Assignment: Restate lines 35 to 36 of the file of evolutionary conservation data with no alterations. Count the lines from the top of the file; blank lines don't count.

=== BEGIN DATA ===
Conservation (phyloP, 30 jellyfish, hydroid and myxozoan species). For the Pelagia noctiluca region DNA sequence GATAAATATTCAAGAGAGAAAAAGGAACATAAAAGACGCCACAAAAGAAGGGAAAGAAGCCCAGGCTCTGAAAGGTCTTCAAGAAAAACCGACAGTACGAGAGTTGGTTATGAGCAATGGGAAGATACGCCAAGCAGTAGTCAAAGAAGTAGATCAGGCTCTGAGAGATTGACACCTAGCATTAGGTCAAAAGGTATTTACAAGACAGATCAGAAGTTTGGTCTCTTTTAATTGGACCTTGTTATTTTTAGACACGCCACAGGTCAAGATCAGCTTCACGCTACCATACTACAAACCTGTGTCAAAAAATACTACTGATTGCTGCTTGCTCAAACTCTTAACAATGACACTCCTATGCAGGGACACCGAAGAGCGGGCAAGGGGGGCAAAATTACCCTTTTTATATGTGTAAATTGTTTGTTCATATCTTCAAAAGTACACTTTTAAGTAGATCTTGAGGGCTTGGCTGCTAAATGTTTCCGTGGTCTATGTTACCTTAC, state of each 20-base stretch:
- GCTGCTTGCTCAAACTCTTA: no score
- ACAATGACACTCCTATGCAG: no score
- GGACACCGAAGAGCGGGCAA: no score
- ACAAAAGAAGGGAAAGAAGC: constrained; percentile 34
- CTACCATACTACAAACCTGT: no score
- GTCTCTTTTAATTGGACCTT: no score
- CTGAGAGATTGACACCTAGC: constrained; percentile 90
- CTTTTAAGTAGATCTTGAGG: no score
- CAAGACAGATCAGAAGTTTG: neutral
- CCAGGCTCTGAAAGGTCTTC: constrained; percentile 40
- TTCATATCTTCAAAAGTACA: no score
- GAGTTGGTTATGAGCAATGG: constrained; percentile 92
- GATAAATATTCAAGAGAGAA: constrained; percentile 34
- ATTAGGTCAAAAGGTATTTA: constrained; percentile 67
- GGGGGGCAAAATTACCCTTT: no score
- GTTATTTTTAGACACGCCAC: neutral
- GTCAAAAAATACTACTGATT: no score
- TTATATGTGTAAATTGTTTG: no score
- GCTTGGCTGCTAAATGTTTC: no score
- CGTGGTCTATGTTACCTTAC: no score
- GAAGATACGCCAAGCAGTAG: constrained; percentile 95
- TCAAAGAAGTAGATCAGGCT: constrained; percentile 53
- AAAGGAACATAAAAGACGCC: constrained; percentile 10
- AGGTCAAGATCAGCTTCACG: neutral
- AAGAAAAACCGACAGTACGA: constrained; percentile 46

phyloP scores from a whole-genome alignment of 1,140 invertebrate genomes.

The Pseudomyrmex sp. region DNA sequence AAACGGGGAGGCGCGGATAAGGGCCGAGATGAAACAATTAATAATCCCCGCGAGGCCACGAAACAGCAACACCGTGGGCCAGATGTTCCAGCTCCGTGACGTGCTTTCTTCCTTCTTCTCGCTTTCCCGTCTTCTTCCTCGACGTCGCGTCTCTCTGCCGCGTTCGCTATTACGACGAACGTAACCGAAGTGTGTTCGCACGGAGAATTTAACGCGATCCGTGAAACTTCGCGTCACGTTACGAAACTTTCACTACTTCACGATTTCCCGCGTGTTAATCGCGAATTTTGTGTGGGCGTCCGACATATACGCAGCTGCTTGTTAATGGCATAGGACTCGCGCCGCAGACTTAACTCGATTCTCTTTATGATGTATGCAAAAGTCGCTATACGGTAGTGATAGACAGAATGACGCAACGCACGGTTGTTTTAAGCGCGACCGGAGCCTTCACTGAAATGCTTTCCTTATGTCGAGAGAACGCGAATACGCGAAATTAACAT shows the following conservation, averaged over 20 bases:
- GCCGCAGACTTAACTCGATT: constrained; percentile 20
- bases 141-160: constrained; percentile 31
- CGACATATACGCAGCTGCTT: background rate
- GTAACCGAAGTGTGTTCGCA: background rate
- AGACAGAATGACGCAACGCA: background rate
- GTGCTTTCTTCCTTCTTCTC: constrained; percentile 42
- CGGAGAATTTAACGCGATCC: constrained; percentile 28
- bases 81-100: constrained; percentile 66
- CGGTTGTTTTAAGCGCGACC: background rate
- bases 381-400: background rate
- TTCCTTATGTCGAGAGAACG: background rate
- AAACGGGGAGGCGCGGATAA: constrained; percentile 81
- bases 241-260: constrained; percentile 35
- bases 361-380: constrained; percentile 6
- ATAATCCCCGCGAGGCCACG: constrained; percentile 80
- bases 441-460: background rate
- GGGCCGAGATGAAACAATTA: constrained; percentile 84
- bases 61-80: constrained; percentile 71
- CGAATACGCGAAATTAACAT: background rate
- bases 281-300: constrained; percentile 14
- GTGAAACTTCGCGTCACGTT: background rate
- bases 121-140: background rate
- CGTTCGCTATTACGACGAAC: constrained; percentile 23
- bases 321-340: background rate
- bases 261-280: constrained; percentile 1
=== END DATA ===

- CGGAGAATTTAACGCGATCC: constrained; percentile 28
- bases 81-100: constrained; percentile 66